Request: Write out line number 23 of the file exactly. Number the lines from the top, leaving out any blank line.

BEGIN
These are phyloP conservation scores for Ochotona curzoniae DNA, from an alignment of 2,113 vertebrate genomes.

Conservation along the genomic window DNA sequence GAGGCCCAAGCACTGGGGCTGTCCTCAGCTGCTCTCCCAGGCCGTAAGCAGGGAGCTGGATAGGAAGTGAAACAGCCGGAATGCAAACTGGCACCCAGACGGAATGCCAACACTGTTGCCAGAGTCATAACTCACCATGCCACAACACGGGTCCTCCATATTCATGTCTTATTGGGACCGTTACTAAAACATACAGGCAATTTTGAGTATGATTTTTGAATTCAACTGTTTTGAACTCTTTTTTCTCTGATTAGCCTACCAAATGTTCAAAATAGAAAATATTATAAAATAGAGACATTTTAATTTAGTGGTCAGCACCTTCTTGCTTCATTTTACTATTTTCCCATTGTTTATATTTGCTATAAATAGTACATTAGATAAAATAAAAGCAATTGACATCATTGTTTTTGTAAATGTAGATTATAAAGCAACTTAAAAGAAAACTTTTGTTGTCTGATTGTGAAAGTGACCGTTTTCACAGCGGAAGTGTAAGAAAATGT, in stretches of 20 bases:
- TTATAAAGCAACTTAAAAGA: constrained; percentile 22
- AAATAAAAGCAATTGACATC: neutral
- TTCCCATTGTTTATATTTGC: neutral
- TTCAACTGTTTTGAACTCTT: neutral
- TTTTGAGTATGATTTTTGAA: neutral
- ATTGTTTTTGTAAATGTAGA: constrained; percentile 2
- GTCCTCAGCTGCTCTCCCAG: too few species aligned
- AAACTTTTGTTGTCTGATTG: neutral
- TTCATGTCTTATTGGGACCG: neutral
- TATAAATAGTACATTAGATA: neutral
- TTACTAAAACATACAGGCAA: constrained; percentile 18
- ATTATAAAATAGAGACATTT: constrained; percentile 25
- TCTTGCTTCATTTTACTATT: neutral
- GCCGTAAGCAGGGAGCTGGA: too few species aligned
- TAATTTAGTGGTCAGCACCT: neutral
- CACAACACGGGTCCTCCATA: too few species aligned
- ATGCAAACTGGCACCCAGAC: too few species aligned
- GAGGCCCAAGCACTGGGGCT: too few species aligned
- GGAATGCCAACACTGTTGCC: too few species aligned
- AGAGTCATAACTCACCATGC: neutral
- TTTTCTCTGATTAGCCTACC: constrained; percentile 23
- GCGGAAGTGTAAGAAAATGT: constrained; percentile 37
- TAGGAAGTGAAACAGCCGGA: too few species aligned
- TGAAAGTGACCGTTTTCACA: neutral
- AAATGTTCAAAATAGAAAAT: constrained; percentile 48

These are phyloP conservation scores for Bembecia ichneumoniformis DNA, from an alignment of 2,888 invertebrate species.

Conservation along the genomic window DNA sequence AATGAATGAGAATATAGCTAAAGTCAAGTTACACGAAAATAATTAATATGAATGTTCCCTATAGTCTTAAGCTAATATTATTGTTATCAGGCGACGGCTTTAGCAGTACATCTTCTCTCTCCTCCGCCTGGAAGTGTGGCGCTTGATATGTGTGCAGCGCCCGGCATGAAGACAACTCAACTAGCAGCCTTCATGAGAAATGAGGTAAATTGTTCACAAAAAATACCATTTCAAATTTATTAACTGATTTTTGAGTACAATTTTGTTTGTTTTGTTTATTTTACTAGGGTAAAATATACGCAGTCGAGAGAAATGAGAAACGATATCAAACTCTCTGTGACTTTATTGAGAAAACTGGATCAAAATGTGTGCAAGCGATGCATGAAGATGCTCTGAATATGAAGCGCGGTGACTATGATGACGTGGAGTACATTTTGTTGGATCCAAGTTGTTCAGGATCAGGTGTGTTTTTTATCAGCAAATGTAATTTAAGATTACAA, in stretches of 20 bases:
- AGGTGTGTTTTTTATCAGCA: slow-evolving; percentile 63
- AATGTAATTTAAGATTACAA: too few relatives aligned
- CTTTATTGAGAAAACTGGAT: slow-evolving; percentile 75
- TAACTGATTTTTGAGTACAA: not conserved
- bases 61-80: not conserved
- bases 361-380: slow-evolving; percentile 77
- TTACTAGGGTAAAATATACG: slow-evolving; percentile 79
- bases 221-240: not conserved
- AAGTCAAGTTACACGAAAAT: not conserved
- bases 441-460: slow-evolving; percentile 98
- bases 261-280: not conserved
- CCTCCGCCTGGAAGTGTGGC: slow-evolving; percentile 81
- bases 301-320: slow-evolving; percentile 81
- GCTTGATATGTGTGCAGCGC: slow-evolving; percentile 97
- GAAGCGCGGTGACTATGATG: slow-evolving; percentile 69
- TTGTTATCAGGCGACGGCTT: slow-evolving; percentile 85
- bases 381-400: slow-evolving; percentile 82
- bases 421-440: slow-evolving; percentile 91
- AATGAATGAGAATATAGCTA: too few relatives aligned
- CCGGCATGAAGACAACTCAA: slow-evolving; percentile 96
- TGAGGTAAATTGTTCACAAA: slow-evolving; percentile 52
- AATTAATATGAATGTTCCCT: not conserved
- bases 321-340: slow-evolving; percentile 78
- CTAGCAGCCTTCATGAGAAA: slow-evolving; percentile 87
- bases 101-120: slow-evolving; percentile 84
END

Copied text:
- TTTTCTCTGATTAGCCTACC: constrained; percentile 23